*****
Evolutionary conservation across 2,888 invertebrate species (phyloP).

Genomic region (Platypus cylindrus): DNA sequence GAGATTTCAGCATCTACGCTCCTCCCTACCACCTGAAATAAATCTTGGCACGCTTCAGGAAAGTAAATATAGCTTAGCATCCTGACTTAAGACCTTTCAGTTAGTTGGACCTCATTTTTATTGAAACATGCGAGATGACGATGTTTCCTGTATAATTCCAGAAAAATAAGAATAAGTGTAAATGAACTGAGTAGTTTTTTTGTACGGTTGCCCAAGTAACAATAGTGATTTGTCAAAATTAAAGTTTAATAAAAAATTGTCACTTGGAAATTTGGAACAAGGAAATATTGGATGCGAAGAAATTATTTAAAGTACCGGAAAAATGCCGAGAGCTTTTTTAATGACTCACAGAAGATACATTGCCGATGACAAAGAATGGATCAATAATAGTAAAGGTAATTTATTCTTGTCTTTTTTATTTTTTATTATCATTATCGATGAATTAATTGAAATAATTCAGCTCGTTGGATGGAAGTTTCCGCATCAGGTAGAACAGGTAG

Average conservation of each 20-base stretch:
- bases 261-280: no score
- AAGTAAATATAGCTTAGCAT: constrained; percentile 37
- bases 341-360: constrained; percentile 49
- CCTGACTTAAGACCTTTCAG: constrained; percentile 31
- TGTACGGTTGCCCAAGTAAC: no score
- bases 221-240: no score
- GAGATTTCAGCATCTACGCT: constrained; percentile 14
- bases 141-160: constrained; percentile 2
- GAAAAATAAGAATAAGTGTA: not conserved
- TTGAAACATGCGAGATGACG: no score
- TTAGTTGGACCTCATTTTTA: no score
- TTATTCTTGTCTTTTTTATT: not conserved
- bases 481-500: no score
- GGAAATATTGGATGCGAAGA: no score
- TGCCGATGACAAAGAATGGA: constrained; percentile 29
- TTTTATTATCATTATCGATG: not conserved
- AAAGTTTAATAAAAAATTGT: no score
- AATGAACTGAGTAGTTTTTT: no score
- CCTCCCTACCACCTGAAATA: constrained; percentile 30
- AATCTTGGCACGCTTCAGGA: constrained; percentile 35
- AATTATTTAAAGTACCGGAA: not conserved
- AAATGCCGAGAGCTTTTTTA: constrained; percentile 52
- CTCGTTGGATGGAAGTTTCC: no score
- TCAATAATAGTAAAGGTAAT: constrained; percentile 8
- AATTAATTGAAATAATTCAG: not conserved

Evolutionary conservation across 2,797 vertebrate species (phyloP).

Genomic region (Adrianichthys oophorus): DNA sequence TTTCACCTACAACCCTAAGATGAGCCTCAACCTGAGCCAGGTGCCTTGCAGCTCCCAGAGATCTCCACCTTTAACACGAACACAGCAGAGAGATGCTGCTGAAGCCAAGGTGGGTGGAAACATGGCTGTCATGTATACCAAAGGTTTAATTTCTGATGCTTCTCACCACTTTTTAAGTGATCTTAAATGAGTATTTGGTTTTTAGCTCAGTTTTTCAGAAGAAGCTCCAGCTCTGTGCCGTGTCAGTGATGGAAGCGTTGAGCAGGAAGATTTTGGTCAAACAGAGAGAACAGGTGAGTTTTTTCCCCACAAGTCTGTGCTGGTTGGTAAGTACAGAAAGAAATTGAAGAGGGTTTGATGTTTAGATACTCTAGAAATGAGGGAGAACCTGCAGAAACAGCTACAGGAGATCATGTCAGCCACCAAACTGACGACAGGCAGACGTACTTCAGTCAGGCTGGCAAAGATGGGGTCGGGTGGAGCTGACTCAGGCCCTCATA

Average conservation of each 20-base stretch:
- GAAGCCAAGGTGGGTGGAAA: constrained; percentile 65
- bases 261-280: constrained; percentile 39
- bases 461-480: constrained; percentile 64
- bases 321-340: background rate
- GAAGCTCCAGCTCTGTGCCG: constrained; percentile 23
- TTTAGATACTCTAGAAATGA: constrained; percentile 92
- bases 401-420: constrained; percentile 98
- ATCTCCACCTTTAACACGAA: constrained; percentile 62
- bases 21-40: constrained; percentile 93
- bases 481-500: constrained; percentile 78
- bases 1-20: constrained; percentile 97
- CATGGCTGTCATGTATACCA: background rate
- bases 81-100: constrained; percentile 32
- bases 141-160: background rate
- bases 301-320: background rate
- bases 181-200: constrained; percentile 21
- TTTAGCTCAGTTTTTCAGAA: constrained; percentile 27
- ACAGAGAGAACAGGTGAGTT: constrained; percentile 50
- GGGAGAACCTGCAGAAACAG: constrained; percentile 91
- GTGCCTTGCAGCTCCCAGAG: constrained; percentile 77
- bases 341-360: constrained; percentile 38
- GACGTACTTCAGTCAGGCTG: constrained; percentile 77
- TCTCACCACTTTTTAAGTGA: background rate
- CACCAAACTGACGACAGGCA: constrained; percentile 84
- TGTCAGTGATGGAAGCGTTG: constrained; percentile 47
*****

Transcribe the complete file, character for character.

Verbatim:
Evolutionary conservation across 2,888 invertebrate species (phyloP).

Genomic region (Platypus cylindrus): DNA sequence GAGATTTCAGCATCTACGCTCCTCCCTACCACCTGAAATAAATCTTGGCACGCTTCAGGAAAGTAAATATAGCTTAGCATCCTGACTTAAGACCTTTCAGTTAGTTGGACCTCATTTTTATTGAAACATGCGAGATGACGATGTTTCCTGTATAATTCCAGAAAAATAAGAATAAGTGTAAATGAACTGAGTAGTTTTTTTGTACGGTTGCCCAAGTAACAATAGTGATTTGTCAAAATTAAAGTTTAATAAAAAATTGTCACTTGGAAATTTGGAACAAGGAAATATTGGATGCGAAGAAATTATTTAAAGTACCGGAAAAATGCCGAGAGCTTTTTTAATGACTCACAGAAGATACATTGCCGATGACAAAGAATGGATCAATAATAGTAAAGGTAATTTATTCTTGTCTTTTTTATTTTTTATTATCATTATCGATGAATTAATTGAAATAATTCAGCTCGTTGGATGGAAGTTTCCGCATCAGGTAGAACAGGTAG

Average conservation of each 20-base stretch:
- bases 261-280: no score
- AAGTAAATATAGCTTAGCAT: constrained; percentile 37
- bases 341-360: constrained; percentile 49
- CCTGACTTAAGACCTTTCAG: constrained; percentile 31
- TGTACGGTTGCCCAAGTAAC: no score
- bases 221-240: no score
- GAGATTTCAGCATCTACGCT: constrained; percentile 14
- bases 141-160: constrained; percentile 2
- GAAAAATAAGAATAAGTGTA: not conserved
- TTGAAACATGCGAGATGACG: no score
- TTAGTTGGACCTCATTTTTA: no score
- TTATTCTTGTCTTTTTTATT: not conserved
- bases 481-500: no score
- GGAAATATTGGATGCGAAGA: no score
- TGCCGATGACAAAGAATGGA: constrained; percentile 29
- TTTTATTATCATTATCGATG: not conserved
- AAAGTTTAATAAAAAATTGT: no score
- AATGAACTGAGTAGTTTTTT: no score
- CCTCCCTACCACCTGAAATA: constrained; percentile 30
- AATCTTGGCACGCTTCAGGA: constrained; percentile 35
- AATTATTTAAAGTACCGGAA: not conserved
- AAATGCCGAGAGCTTTTTTA: constrained; percentile 52
- CTCGTTGGATGGAAGTTTCC: no score
- TCAATAATAGTAAAGGTAAT: constrained; percentile 8
- AATTAATTGAAATAATTCAG: not conserved

Evolutionary conservation across 2,797 vertebrate species (phyloP).

Genomic region (Adrianichthys oophorus): DNA sequence TTTCACCTACAACCCTAAGATGAGCCTCAACCTGAGCCAGGTGCCTTGCAGCTCCCAGAGATCTCCACCTTTAACACGAACACAGCAGAGAGATGCTGCTGAAGCCAAGGTGGGTGGAAACATGGCTGTCATGTATACCAAAGGTTTAATTTCTGATGCTTCTCACCACTTTTTAAGTGATCTTAAATGAGTATTTGGTTTTTAGCTCAGTTTTTCAGAAGAAGCTCCAGCTCTGTGCCGTGTCAGTGATGGAAGCGTTGAGCAGGAAGATTTTGGTCAAACAGAGAGAACAGGTGAGTTTTTTCCCCACAAGTCTGTGCTGGTTGGTAAGTACAGAAAGAAATTGAAGAGGGTTTGATGTTTAGATACTCTAGAAATGAGGGAGAACCTGCAGAAACAGCTACAGGAGATCATGTCAGCCACCAAACTGACGACAGGCAGACGTACTTCAGTCAGGCTGGCAAAGATGGGGTCGGGTGGAGCTGACTCAGGCCCTCATA

Average conservation of each 20-base stretch:
- GAAGCCAAGGTGGGTGGAAA: constrained; percentile 65
- bases 261-280: constrained; percentile 39
- bases 461-480: constrained; percentile 64
- bases 321-340: background rate
- GAAGCTCCAGCTCTGTGCCG: constrained; percentile 23
- TTTAGATACTCTAGAAATGA: constrained; percentile 92
- bases 401-420: constrained; percentile 98
- ATCTCCACCTTTAACACGAA: constrained; percentile 62
- bases 21-40: constrained; percentile 93
- bases 481-500: constrained; percentile 78
- bases 1-20: constrained; percentile 97
- CATGGCTGTCATGTATACCA: background rate
- bases 81-100: constrained; percentile 32
- bases 141-160: background rate
- bases 301-320: background rate
- bases 181-200: constrained; percentile 21
- TTTAGCTCAGTTTTTCAGAA: constrained; percentile 27
- ACAGAGAGAACAGGTGAGTT: constrained; percentile 50
- GGGAGAACCTGCAGAAACAG: constrained; percentile 91
- GTGCCTTGCAGCTCCCAGAG: constrained; percentile 77
- bases 341-360: constrained; percentile 38
- GACGTACTTCAGTCAGGCTG: constrained; percentile 77
- TCTCACCACTTTTTAAGTGA: background rate
- CACCAAACTGACGACAGGCA: constrained; percentile 84
- TGTCAGTGATGGAAGCGTTG: constrained; percentile 47